The largest commercial drone manufacturer in South Africa, ALTi, says that the day of the fixed-wing, VTOL drone could be here.
In a piece titled “What is BVLOS and What Does it Mean to Commercial Drone Users,” the company points out that flight beyond visual line of sight represents a significant change, not only in regulations but for the development of drone technology.
“There are 2 key factors that make BVLOS flight a tipping point for commercial drone industry expansion,” says ALTi. “The first is enabling service providers to conduct complex drone operations. The second is enabling drones to be able to conduct truly unmanned flight with no pilot needed for take-off or landing.”
While automation is a hot topic in the drone industry, so are regulations. As interest in and adoption of commercial drones increases, concerns over safety have also increased. The concept of “airworthiness” is one that strikes fear into the heart of manufacturers: it represents a potentially changing standard which could severely limit development. When Canada first introduced a draft of new drone regulations, “airworthiness” was expressed in a way which would have outlawed the vast majority of commonly used commercial drones, certifying only a few of the more expensive models.
In addition to meeting aircraft standards, ALTi points out, commercial drones for BVLOS flight will need reliable detect and avoid technologies as well as reliable communication technologies, like satellite, cell and radio. Fixed-wing VTOL craft could offer the best package for all requirements: long distance flight, efficient use of power, and automation possibilities.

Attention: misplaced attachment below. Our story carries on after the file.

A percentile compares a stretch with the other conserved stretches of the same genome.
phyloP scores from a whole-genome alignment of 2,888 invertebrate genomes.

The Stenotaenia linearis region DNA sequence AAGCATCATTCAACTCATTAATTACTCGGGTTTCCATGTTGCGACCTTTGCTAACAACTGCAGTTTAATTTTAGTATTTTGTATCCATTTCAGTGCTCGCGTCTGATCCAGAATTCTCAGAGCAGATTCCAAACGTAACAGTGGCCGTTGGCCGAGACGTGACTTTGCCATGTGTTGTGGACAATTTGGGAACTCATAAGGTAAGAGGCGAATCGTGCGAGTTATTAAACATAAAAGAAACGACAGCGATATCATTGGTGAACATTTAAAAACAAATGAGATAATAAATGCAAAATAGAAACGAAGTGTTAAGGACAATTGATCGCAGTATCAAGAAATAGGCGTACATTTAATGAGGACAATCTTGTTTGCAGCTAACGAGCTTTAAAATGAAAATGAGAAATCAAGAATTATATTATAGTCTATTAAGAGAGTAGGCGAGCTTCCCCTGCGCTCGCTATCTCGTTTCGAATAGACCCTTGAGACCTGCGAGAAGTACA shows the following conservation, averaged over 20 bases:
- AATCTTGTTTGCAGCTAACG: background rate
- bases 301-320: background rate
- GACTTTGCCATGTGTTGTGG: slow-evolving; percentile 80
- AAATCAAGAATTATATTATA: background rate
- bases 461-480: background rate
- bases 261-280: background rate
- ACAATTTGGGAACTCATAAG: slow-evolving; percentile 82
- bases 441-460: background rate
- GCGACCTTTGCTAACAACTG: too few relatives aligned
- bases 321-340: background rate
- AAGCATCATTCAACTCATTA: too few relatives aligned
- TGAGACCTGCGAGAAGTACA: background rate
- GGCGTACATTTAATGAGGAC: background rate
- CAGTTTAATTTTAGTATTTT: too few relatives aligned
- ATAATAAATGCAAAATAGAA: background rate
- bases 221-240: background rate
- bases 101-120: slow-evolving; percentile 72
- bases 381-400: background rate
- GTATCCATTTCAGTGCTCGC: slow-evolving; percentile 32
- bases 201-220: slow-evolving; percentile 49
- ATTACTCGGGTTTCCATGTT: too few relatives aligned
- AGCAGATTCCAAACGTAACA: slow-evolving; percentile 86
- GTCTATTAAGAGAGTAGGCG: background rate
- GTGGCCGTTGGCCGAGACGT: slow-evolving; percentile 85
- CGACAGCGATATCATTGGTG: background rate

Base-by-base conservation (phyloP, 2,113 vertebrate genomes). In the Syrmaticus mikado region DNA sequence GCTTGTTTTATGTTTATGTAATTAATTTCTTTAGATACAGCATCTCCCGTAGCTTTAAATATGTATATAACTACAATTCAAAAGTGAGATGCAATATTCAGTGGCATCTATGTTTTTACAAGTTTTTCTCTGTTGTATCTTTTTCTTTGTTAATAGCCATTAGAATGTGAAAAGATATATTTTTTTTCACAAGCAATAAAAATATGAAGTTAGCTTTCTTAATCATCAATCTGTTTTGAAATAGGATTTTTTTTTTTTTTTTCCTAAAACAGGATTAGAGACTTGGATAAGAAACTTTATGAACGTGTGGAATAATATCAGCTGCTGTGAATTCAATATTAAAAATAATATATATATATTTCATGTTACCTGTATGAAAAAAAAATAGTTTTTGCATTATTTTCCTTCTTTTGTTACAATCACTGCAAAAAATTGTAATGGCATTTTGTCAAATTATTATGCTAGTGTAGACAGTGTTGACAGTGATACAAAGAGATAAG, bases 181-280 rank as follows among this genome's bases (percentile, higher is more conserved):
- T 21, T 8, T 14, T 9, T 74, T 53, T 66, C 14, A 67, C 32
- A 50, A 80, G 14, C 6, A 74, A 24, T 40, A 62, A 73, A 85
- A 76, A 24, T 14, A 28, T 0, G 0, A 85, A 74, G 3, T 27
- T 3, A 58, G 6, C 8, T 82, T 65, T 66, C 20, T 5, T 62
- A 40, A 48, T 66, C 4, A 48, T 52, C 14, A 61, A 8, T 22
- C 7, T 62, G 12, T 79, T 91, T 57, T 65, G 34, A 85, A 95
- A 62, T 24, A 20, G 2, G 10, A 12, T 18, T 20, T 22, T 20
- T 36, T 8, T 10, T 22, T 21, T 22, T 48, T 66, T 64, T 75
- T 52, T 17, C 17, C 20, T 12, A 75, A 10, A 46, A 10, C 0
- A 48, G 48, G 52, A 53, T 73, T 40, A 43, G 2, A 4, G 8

“Fixed-wing VTOL is the best solution for long-range BVLOS flight. VTOL stands for vertical take-off and landing. Multi-rotor UAVs have less flight time and battery life than fixed-wing UAVs, because they use a significant amount of thrust to hover and mainly rely on downward thrust to keep in the air. This is inefficient. The best combination for BVLOS is fixed-wing VTOL because of the longer flight time, battery life and efficient forward flying.”
“BVLOS will change the game for commercial drone users, and will enable them to gather data over large areas without the drone operator having to be in close proximity to the drone,” says ALTi. “….For the first time we are starting to see affordable, reliable solutions of various types in this space that are able to make BVLOS work.”
Miriam McNabb is the Editor-in-Chief of DRONELIFE and CEO of JobForDrones, a professional drone services marketplace, and a fascinated observer of the emerging drone industry and the regulatory environment for drones. Miriam has a degree from the University of Chicago and over 20 years of experience in high tech sales and marketing for new technologies.
Subscribe to DroneLife here.